In the Columbia Valley, Cam Gillies’ name is synonymous with birds. With a PhD in Biological Sciences from the University of Alberta, Cam co-owns Canada’s largest birding tour company with his wife Renee Franken, which they run out of their home in Windermere. It’s fitting that a renowned ornithologist lives so close to the Columbia Wetlands, home to over 260 recorded bird species. What’s even more fitting is that Cam grew up in Windermere and always had it in mind to return to the Columbia Valley – and Windermere in particular – after grad school.

In July, Cam was awarded the Area F Volunteer of the Year award by the Regional District of East Kootenay for his dedicated community work, which includes Vice President of the Wildsight Invermere branch, and long-standing Chair of the Columbia Valley Local Conservation Fund (CVLCF) Technical Review Committee.

“Growing up I was fortunate enough to have some mentors who got me out looking at birds,” said Cam. “I didn’t get too serious until after my undergrad, but I think the foundation was laid when I was a youngster.”

Following his undergrad in Ecology, Cam worked as a consultant for a number of years on a wide range of field projects, ranging from snow trailing wolverines in the Revelstoke area, to an inventory of Lewis’s woodpeckers around Invermere, to assisting with auditory and visual surveys of Northern Leopard Frogs in the Creston Valley Wildlife Management Area. This lengthy list also includes waterfowl surveys in the Columbia Wetlands for the Canadian Wildlife Service, Limber Pine monitoring in Waterton Lakes National Park, and a spilled grain analysis in Banff National Park with the goal of reducing animal mortality on the railway.

Returning to school to complete his doctorate, Cam narrowed his focus down to the movement of forest birds through Costa Rica. When the opportunity presented itself to take over Eagle-Eye Tours from its previous owner several years later, Cam jumped at the chance. Though the business is full-time, he continues to be involved in a long-term songbird monitoring project for the Mountain Parks.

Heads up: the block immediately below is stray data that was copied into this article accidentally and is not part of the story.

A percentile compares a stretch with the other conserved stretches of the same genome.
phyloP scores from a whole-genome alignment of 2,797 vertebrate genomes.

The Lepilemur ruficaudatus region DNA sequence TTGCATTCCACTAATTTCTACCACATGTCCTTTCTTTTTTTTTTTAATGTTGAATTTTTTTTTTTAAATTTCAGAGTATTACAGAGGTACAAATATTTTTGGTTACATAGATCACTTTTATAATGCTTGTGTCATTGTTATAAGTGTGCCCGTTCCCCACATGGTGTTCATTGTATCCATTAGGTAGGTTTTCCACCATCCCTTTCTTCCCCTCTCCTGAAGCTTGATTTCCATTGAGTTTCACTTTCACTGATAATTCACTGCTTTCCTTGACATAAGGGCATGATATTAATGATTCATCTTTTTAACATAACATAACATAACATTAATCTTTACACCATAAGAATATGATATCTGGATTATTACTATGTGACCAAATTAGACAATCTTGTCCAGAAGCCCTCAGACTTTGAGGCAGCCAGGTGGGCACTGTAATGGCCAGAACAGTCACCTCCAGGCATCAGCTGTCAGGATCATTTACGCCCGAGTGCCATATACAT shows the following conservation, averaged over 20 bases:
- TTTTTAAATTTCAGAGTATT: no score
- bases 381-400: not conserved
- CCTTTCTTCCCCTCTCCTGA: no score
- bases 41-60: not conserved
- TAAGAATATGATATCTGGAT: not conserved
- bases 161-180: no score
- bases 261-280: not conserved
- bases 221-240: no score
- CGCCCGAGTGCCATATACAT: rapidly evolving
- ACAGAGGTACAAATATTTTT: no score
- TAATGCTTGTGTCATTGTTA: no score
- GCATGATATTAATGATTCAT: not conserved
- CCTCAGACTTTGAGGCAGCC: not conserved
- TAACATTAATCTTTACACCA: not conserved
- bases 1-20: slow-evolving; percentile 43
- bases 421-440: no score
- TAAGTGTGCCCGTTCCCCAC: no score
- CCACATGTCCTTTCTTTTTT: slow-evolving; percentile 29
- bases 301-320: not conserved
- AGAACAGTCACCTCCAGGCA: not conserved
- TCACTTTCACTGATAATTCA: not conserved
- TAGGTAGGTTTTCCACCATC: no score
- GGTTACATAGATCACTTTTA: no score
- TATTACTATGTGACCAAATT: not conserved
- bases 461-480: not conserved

“One of the other key opportunities and influences early on was working for the Fish and Wildlife Compensation Program as a summer student. Way back in ‘93 I started and had 4 summers working for them, and that was critical because it just gave me a really diverse range of experience as a student and exposed me to all kinds of people and projects. I’m still connected to some of those people from back then.”

Given the breadth of his experience, Cam’s perspective on conservation challenges is a valuable one.

“I do see lots of parallels running through different conservation issues where you can see that heavy human pressure or invasive species or motorized backcountry recreation are themes that are affecting the species we are most concerned about. It’s a big problem with complex, but achievable, solutions in many cases. The overarching challenge that I see that’s going to throw a big wrench in the works is climate change, and a lot of the conservation work that I’m most interested in now and passionate about is addressing climate change.”

With a business that brings him to areas in the world where the effects of climate change are dramatic and undeniable, like the Arctic where unpredictable sea ice is wreaking havoc on the lifestyles and mental health of the Inuit people, Cam takes corporate responsibility seriously, which means investing in worthwhile projects to offset his carbon footprint.

“You start to see some of the projections people are making about what kind of ecosystem can we expect in the Trench and in the low elevations of the Kootenays. It’s going to be dramatically different than what we see right now.”

Cam just recently picked up the new Chevrolet BOLT EV that the Wildsight Invermere branch purchased to kick off their Invermere electric vehicle share program branded as Spark!, which the District of Invermere is supporting with a dedicated charging stall at the District office building.

He’s also excited about the Local Conservation Fund concept gaining traction across the Kootenays and beyond. He was on the first committee helping evaluate projects when the CVLCF launched and has been involved ever since.

“It’s still a super innovative way to achieve conservation goals with a parcel tax; it’s done so much great work over the last 12 years. It’s been so interesting to see all these exciting different projects that have come from the community and learn more about them and try to support the ones that are really worthwhile. It’s got to keep moving forward so soon everyone has one.”

To learn more about Wildsight Invermere’s Spark! Program, visit their website at